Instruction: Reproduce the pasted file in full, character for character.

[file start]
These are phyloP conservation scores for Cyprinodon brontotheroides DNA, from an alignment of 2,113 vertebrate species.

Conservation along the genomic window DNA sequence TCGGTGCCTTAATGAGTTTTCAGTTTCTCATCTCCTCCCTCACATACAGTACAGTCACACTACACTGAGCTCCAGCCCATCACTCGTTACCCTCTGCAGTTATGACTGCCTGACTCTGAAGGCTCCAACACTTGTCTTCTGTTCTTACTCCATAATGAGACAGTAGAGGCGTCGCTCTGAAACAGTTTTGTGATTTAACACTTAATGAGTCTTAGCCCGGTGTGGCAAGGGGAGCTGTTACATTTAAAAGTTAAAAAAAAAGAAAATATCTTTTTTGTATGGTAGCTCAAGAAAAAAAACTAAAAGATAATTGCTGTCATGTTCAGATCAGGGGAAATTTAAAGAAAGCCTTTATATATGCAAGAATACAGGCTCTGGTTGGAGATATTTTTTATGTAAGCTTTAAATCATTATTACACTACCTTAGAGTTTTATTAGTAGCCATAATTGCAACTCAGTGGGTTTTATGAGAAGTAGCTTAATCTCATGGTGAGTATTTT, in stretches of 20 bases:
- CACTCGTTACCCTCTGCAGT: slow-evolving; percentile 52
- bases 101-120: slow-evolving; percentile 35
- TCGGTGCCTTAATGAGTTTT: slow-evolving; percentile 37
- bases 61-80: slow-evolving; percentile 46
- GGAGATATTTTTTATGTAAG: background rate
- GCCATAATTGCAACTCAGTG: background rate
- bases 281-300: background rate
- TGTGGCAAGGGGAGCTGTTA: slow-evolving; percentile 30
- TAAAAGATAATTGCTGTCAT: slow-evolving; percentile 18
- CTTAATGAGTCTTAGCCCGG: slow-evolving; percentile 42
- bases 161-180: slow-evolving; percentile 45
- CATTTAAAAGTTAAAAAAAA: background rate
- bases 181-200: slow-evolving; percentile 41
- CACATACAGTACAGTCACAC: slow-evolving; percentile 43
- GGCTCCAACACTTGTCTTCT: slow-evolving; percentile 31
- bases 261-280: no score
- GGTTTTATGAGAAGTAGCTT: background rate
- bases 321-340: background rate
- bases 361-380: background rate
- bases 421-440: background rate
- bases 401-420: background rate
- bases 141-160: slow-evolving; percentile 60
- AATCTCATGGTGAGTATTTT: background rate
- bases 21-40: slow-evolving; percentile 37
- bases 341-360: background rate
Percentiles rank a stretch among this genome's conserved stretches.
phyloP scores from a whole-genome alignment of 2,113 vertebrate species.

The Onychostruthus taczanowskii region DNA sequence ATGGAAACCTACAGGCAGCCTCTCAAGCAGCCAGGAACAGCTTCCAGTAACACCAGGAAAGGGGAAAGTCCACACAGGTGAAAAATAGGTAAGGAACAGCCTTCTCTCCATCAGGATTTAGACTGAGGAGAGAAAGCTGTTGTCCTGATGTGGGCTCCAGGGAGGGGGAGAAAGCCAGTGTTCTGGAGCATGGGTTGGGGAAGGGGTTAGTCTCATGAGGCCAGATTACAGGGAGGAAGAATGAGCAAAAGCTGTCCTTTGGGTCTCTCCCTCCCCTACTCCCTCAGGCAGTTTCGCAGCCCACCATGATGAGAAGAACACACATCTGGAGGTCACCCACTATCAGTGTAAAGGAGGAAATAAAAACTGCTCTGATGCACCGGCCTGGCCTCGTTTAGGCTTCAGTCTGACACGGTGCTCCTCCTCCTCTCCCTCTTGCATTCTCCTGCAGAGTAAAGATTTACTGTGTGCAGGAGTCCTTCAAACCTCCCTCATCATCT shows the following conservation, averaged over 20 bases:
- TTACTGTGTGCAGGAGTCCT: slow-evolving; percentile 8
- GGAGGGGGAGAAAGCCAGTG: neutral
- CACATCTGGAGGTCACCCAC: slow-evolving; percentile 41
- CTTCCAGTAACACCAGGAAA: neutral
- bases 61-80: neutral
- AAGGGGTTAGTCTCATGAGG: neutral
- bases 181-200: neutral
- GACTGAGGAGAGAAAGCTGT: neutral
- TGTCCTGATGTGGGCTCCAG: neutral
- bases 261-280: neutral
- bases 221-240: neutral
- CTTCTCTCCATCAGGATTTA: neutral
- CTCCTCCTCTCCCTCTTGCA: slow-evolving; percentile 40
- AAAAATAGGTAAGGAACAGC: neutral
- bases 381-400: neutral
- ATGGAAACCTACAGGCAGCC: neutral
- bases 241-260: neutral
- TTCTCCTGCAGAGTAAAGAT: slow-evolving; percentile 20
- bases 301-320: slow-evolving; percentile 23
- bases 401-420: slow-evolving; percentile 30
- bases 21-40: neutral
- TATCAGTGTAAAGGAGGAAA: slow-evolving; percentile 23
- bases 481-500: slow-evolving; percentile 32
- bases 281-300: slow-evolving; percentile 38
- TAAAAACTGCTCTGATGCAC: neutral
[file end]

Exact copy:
These are phyloP conservation scores for Cyprinodon brontotheroides DNA, from an alignment of 2,113 vertebrate species.

Conservation along the genomic window DNA sequence TCGGTGCCTTAATGAGTTTTCAGTTTCTCATCTCCTCCCTCACATACAGTACAGTCACACTACACTGAGCTCCAGCCCATCACTCGTTACCCTCTGCAGTTATGACTGCCTGACTCTGAAGGCTCCAACACTTGTCTTCTGTTCTTACTCCATAATGAGACAGTAGAGGCGTCGCTCTGAAACAGTTTTGTGATTTAACACTTAATGAGTCTTAGCCCGGTGTGGCAAGGGGAGCTGTTACATTTAAAAGTTAAAAAAAAAGAAAATATCTTTTTTGTATGGTAGCTCAAGAAAAAAAACTAAAAGATAATTGCTGTCATGTTCAGATCAGGGGAAATTTAAAGAAAGCCTTTATATATGCAAGAATACAGGCTCTGGTTGGAGATATTTTTTATGTAAGCTTTAAATCATTATTACACTACCTTAGAGTTTTATTAGTAGCCATAATTGCAACTCAGTGGGTTTTATGAGAAGTAGCTTAATCTCATGGTGAGTATTTT, in stretches of 20 bases:
- CACTCGTTACCCTCTGCAGT: slow-evolving; percentile 52
- bases 101-120: slow-evolving; percentile 35
- TCGGTGCCTTAATGAGTTTT: slow-evolving; percentile 37
- bases 61-80: slow-evolving; percentile 46
- GGAGATATTTTTTATGTAAG: background rate
- GCCATAATTGCAACTCAGTG: background rate
- bases 281-300: background rate
- TGTGGCAAGGGGAGCTGTTA: slow-evolving; percentile 30
- TAAAAGATAATTGCTGTCAT: slow-evolving; percentile 18
- CTTAATGAGTCTTAGCCCGG: slow-evolving; percentile 42
- bases 161-180: slow-evolving; percentile 45
- CATTTAAAAGTTAAAAAAAA: background rate
- bases 181-200: slow-evolving; percentile 41
- CACATACAGTACAGTCACAC: slow-evolving; percentile 43
- GGCTCCAACACTTGTCTTCT: slow-evolving; percentile 31
- bases 261-280: no score
- GGTTTTATGAGAAGTAGCTT: background rate
- bases 321-340: background rate
- bases 361-380: background rate
- bases 421-440: background rate
- bases 401-420: background rate
- bases 141-160: slow-evolving; percentile 60
- AATCTCATGGTGAGTATTTT: background rate
- bases 21-40: slow-evolving; percentile 37
- bases 341-360: background rate
Percentiles rank a stretch among this genome's conserved stretches.
phyloP scores from a whole-genome alignment of 2,113 vertebrate species.

The Onychostruthus taczanowskii region DNA sequence ATGGAAACCTACAGGCAGCCTCTCAAGCAGCCAGGAACAGCTTCCAGTAACACCAGGAAAGGGGAAAGTCCACACAGGTGAAAAATAGGTAAGGAACAGCCTTCTCTCCATCAGGATTTAGACTGAGGAGAGAAAGCTGTTGTCCTGATGTGGGCTCCAGGGAGGGGGAGAAAGCCAGTGTTCTGGAGCATGGGTTGGGGAAGGGGTTAGTCTCATGAGGCCAGATTACAGGGAGGAAGAATGAGCAAAAGCTGTCCTTTGGGTCTCTCCCTCCCCTACTCCCTCAGGCAGTTTCGCAGCCCACCATGATGAGAAGAACACACATCTGGAGGTCACCCACTATCAGTGTAAAGGAGGAAATAAAAACTGCTCTGATGCACCGGCCTGGCCTCGTTTAGGCTTCAGTCTGACACGGTGCTCCTCCTCCTCTCCCTCTTGCATTCTCCTGCAGAGTAAAGATTTACTGTGTGCAGGAGTCCTTCAAACCTCCCTCATCATCT shows the following conservation, averaged over 20 bases:
- TTACTGTGTGCAGGAGTCCT: slow-evolving; percentile 8
- GGAGGGGGAGAAAGCCAGTG: neutral
- CACATCTGGAGGTCACCCAC: slow-evolving; percentile 41
- CTTCCAGTAACACCAGGAAA: neutral
- bases 61-80: neutral
- AAGGGGTTAGTCTCATGAGG: neutral
- bases 181-200: neutral
- GACTGAGGAGAGAAAGCTGT: neutral
- TGTCCTGATGTGGGCTCCAG: neutral
- bases 261-280: neutral
- bases 221-240: neutral
- CTTCTCTCCATCAGGATTTA: neutral
- CTCCTCCTCTCCCTCTTGCA: slow-evolving; percentile 40
- AAAAATAGGTAAGGAACAGC: neutral
- bases 381-400: neutral
- ATGGAAACCTACAGGCAGCC: neutral
- bases 241-260: neutral
- TTCTCCTGCAGAGTAAAGAT: slow-evolving; percentile 20
- bases 301-320: slow-evolving; percentile 23
- bases 401-420: slow-evolving; percentile 30
- bases 21-40: neutral
- TATCAGTGTAAAGGAGGAAA: slow-evolving; percentile 23
- bases 481-500: slow-evolving; percentile 32
- bases 281-300: slow-evolving; percentile 38
- TAAAAACTGCTCTGATGCAC: neutral